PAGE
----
Homeland Security details Russian utility hack

The Wall Street Journal reported in late July Russian hackers gained access to U.S. utility control rooms in 2017. Federal officials said the access could have allowed them to cause blackouts and the attack is likely continuing.

The Department of Homeland Security revealed the information in an unclassified “awareness briefing” July 23. In a follow-up statement July 24, the DHS said although hundreds of energy and non-energy companies were targeted, the incident “would not have had any impact on the larger grid.”

According to the Journal, hackers compromised US utility companies’ corporate networks using tactics such as phishing emails and watering-hole attacks, which targets groups by infecting websites they frequently visit with malware. Once they gained access to the companies’ vendor networks, hackers stole credentials to access the utility networks.

Tobias Sellier, director of media relations and communications for American Public Power Association, said federal government partners first informed grid operators of a threat to the energy and manufacturing sectors last year.

According to Sellier, the Electricity Information Sharing and Analysis Center (E-ISAC) provided detailed indicators of compromise in response to the U.S. government sanctions against Russian cyber actors in March of 2018. E-ISAC provided the information to ensure electric utilities are prepared to protect their networks moving forward.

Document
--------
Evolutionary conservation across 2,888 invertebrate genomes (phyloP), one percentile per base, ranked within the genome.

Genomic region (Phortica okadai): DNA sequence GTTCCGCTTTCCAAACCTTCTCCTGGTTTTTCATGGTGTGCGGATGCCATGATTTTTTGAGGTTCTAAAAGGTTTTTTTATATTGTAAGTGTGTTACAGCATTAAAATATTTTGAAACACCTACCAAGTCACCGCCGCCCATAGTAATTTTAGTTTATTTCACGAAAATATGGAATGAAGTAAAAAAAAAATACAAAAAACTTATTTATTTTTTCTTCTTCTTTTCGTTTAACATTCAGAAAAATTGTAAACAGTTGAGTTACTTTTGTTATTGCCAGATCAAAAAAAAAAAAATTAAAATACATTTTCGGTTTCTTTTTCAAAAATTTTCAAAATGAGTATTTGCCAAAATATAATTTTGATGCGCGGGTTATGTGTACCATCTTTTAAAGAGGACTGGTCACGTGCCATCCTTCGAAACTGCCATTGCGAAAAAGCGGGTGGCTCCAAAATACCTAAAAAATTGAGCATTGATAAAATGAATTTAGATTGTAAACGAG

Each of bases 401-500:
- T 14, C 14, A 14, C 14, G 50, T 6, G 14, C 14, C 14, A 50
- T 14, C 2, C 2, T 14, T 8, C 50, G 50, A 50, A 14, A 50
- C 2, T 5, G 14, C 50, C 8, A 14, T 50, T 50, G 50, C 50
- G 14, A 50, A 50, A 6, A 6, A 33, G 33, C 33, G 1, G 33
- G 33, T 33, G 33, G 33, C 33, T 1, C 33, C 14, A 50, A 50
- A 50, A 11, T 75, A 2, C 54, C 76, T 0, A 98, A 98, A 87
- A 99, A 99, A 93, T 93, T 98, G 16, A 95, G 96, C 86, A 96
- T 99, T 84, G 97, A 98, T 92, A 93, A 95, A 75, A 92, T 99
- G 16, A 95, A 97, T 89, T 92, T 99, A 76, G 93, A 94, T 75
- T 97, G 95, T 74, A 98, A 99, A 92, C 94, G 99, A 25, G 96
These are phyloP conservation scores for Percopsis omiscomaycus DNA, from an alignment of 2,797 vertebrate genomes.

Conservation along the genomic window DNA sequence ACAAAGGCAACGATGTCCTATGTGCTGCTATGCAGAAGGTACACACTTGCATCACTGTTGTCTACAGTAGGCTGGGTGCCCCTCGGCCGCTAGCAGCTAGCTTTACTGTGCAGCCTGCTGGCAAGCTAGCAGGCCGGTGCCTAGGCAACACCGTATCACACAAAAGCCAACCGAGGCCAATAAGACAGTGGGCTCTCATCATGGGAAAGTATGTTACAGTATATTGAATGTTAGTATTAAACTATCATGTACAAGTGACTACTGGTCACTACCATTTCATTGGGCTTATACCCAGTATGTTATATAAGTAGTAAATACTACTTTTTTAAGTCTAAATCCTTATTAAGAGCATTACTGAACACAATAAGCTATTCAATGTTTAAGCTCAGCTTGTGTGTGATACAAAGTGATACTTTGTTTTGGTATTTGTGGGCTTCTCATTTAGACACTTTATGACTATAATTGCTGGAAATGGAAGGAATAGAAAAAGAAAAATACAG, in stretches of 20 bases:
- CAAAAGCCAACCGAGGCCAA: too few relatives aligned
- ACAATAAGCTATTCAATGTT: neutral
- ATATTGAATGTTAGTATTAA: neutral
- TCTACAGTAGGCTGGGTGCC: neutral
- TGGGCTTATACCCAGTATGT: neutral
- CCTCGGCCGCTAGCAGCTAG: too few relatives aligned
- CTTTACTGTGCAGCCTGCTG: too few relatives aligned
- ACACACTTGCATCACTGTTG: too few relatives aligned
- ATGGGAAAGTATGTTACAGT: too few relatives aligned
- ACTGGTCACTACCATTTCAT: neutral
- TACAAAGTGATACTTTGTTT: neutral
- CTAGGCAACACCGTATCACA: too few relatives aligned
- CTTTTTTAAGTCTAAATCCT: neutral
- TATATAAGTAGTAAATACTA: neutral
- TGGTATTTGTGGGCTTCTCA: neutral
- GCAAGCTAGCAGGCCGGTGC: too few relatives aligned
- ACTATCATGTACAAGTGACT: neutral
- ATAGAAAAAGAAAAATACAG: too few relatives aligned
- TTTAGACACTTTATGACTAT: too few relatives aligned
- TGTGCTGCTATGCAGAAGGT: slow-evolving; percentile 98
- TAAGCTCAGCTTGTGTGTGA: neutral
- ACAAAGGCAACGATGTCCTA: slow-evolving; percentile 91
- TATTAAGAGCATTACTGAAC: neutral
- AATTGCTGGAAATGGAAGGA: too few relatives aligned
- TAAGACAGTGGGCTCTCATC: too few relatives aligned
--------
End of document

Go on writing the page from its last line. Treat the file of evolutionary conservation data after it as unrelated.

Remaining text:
Industry officials can also rely on guidance from the Electricity Subsector Coordinating Council, or ESCC, which was created to protect the nation’s power grid from physical or cyber attacks. Made up of electric company CEOs and trade association leaders, the organization represents all segments of the industry. Its counterparts include senior Administration officials from the White House, relevant Cabinet agencies, federal law enforcement and national security organizations.

“Information sharing is a critical component of the strong industry/government partnership that exists through the ESCC, and vital to protecting the grid,” Sellier said.

APPA CEO Sue Kelly is on the ESCC steering committee. Sellier said APPA will continue to work across the sector and with government partners to protect the grid from this threat as well as other cyber and physical threats. The Association also encourages member utilities to sign up for the E-ISAC’s portal to get alerts and resources to monitor and manage cyber threats.